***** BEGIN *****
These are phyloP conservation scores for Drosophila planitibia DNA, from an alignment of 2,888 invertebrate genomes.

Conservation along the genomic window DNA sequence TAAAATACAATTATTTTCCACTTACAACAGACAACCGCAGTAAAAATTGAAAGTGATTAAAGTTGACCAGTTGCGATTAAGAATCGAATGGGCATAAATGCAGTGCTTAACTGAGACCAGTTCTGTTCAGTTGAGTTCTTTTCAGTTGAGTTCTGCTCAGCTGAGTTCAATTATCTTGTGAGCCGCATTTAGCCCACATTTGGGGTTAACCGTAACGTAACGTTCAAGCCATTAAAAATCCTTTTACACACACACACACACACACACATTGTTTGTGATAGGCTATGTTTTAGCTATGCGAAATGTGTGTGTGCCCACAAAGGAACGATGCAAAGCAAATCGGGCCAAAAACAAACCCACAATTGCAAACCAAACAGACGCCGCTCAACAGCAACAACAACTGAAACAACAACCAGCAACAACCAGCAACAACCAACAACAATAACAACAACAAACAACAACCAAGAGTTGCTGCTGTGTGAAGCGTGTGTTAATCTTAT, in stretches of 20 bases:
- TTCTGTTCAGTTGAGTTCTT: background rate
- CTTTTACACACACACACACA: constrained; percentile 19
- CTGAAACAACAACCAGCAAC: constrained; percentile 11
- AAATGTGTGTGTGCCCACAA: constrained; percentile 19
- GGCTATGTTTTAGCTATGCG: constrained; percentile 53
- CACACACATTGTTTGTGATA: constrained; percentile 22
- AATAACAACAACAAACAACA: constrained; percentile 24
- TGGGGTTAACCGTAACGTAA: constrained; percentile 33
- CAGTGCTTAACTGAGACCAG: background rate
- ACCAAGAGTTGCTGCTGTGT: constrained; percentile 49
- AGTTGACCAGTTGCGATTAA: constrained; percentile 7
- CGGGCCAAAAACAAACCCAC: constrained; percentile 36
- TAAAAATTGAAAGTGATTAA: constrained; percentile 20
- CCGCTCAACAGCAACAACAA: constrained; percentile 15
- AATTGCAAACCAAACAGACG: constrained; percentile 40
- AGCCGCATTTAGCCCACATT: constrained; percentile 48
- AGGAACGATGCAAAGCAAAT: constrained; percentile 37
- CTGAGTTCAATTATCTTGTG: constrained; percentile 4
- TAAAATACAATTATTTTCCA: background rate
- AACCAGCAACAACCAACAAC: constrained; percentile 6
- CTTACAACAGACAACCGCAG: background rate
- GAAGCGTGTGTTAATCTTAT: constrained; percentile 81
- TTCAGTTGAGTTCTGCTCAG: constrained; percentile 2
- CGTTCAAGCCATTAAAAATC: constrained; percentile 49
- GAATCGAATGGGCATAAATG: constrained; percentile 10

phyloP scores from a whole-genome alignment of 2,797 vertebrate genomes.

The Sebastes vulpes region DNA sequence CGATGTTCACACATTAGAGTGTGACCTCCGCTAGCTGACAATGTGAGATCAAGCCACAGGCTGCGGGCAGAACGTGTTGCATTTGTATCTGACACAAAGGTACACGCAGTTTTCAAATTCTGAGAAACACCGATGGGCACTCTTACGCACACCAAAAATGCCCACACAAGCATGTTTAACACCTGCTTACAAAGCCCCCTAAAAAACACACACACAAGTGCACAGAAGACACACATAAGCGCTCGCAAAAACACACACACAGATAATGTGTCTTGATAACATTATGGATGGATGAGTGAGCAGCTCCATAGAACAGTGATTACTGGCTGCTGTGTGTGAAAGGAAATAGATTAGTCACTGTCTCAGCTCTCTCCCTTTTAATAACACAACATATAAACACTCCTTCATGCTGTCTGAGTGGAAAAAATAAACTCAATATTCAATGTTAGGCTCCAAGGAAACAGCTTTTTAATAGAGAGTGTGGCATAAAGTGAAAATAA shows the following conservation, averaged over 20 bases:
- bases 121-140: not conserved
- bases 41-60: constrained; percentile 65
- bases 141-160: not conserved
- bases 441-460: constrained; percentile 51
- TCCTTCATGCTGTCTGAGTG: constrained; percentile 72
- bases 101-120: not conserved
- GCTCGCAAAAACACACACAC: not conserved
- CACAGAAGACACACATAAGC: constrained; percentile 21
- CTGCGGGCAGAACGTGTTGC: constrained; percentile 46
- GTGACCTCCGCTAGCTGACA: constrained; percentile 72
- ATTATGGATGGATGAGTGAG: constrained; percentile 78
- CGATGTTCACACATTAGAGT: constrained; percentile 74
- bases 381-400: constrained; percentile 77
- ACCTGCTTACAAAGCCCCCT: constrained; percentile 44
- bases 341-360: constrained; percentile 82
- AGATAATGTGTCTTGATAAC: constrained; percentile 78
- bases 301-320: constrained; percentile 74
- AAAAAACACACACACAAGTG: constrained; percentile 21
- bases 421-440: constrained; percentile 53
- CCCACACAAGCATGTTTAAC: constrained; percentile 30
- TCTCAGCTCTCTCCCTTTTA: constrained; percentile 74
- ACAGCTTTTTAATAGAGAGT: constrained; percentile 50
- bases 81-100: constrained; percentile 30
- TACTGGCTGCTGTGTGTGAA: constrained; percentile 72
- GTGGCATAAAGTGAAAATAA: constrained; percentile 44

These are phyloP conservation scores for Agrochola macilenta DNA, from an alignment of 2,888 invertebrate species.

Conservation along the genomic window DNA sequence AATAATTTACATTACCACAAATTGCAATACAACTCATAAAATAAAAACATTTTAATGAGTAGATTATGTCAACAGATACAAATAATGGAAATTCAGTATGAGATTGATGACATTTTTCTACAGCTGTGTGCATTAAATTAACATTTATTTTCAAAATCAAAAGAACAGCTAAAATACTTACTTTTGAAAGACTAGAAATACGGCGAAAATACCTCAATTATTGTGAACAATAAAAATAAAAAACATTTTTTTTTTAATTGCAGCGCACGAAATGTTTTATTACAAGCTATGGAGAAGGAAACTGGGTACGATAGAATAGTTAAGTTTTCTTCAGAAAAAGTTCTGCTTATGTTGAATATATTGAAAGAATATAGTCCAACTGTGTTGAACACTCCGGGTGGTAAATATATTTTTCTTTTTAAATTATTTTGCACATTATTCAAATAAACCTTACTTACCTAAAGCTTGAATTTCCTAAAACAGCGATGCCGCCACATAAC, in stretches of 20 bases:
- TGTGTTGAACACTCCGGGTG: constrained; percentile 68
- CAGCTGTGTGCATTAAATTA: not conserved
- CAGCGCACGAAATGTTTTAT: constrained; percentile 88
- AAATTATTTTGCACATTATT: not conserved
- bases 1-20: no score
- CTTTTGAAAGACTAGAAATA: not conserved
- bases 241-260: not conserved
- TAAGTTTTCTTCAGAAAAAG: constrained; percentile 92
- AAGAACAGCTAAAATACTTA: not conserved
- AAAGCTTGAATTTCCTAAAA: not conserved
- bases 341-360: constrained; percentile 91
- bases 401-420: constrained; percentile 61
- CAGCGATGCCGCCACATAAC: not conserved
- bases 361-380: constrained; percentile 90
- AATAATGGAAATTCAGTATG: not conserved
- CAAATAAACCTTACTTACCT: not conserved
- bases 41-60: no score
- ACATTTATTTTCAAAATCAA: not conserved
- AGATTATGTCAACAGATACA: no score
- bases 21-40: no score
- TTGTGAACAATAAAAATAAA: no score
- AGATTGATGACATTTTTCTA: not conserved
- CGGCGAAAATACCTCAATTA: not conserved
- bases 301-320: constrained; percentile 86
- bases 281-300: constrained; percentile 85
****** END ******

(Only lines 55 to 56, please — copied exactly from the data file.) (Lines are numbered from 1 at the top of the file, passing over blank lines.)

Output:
These are phyloP conservation scores for Agrochola macilenta DNA, from an alignment of 2,888 invertebrate species.

Conservation along the genomic window DNA sequence AATAATTTACATTACCACAAATTGCAATACAACTCATAAAATAAAAACATTTTAATGAGTAGATTATGTCAACAGATACAAATAATGGAAATTCAGTATGAGATTGATGACATTTTTCTACAGCTGTGTGCATTAAATTAACATTTATTTTCAAAATCAAAAGAACAGCTAAAATACTTACTTTTGAAAGACTAGAAATACGGCGAAAATACCTCAATTATTGTGAACAATAAAAATAAAAAACATTTTTTTTTTAATTGCAGCGCACGAAATGTTTTATTACAAGCTATGGAGAAGGAAACTGGGTACGATAGAATAGTTAAGTTTTCTTCAGAAAAAGTTCTGCTTATGTTGAATATATTGAAAGAATATAGTCCAACTGTGTTGAACACTCCGGGTGGTAAATATATTTTTCTTTTTAAATTATTTTGCACATTATTCAAATAAACCTTACTTACCTAAAGCTTGAATTTCCTAAAACAGCGATGCCGCCACATAAC, in stretches of 20 bases: